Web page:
In In re Nuvasive, Inc., [2015-1672, 2015-1673] (November 9, 2016), the Federal Circuit reversed one of two PTAB decisions because the patent owner was not given adequate notice of the grounds of invalidity asserted against the patent. The Federal Circuit said that the Board’s ultimate reliance on material not adequately identified by petitioner in the cited reference, together with the Board’s refusal to allow NuVasive to respond
fully once that material was called out, violated NuVasive’s rights under the Administrative Procedure Act.
The Federal Circuit described the Board’s conduct:
NuVasive objected to Medtronic’s argument regarding
Michelson’s Figure 18, which it contended was a new ground of invalidity asserted for the first time on reply. It requested leave to file motions to strike or, alternatively, surreplies, which the Board denied. NuVasive also attempted to address the matter at oral argument, but the Board refused to allow NuVasive to make substantive arguments in response. When Medtronic made arguments relating to Michelson’s Figure 18 in its rebuttal time, NuVasive objected again, but the Board assured NuVasive that it understood NuVasive’s position and would consider the propriety of Medtronic’s arguments when making a final decision.
Under the Administrative Procedure Act, the Federal Circuit must “hold unlawful and set aside agency action . . . not in accordance with law [or] . . . without observance of procedure required by law.” 5 U.S.C. § 706. A patent owner is undoubtedly entitled to notice of and a fair opportunity to meet the grounds of rejection, based on due-process and APA guarantees. For a formal adjudication like the inter partes review considered here, the APA imposes particular requirements on the PTO: The agency must timely inform the patent owner of the matters of fact and law asserted, 5 U.S.C. §554(b)(3),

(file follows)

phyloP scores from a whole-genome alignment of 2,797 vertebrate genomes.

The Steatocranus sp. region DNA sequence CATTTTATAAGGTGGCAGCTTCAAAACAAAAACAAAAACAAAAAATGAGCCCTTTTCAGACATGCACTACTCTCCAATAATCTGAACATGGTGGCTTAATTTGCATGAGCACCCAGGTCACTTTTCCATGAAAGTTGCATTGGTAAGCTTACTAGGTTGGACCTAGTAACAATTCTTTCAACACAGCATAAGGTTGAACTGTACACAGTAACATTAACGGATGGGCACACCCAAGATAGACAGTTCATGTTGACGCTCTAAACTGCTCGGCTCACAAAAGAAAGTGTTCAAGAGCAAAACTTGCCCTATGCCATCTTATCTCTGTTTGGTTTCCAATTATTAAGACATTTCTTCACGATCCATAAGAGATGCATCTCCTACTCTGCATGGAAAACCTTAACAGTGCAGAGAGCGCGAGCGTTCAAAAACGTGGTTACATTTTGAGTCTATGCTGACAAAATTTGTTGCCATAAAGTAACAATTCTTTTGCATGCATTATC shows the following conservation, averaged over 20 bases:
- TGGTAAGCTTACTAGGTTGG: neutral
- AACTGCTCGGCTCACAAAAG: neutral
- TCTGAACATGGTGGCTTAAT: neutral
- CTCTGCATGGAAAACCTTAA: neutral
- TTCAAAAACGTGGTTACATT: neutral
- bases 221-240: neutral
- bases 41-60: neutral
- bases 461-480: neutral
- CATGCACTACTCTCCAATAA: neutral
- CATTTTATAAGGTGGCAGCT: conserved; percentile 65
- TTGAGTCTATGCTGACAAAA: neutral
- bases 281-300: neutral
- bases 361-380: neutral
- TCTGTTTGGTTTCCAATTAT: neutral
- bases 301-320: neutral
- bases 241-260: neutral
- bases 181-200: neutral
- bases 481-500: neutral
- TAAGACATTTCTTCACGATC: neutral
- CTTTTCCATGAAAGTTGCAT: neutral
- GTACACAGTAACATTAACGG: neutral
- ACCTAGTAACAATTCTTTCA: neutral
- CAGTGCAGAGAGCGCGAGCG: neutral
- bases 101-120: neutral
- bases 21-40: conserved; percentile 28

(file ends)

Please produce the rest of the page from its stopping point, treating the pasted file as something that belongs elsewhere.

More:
must provide all interested parties opportunity for the submission and consideration of facts and arguments and hearing and decision on notice, 5 U.S.C. §554(c), and must allow a party to submit rebuttal evidence as may be required for a full and true disclosure of the facts, 5 U.S.C. § 556(d).
The Federal Circuit said that although the Board is not limited to citing only portions
of the prior art specifically drawn to its attention, in this case it is clear that the Board treated Michelson’s Figure 18 as an essential part of its obviousness findings
identifying claim elements in the prior art. Under the APA’s standards, NuVasive was entitled to an adequate opportunity to respond to the asserted facts about Michelson. And under the APA’s fact-specific standard, common sense, and this court’s precedent, that entitlement was not lessened in this case by virtue of the opportunity NuVasive had to respond to other factual assertions about Michelson.
In one of the IPRs the Federal Circuit found that the Notice was adequate, based upon the way that the reference was described in the Petition, but in the other there was no notice before NuVasive filed its patent owner response. It was only after the petitioner’s reply that NuVasive as given fair notice, but at no point after the Reply did the Board give NuVasive the required opportunity to respond to that point.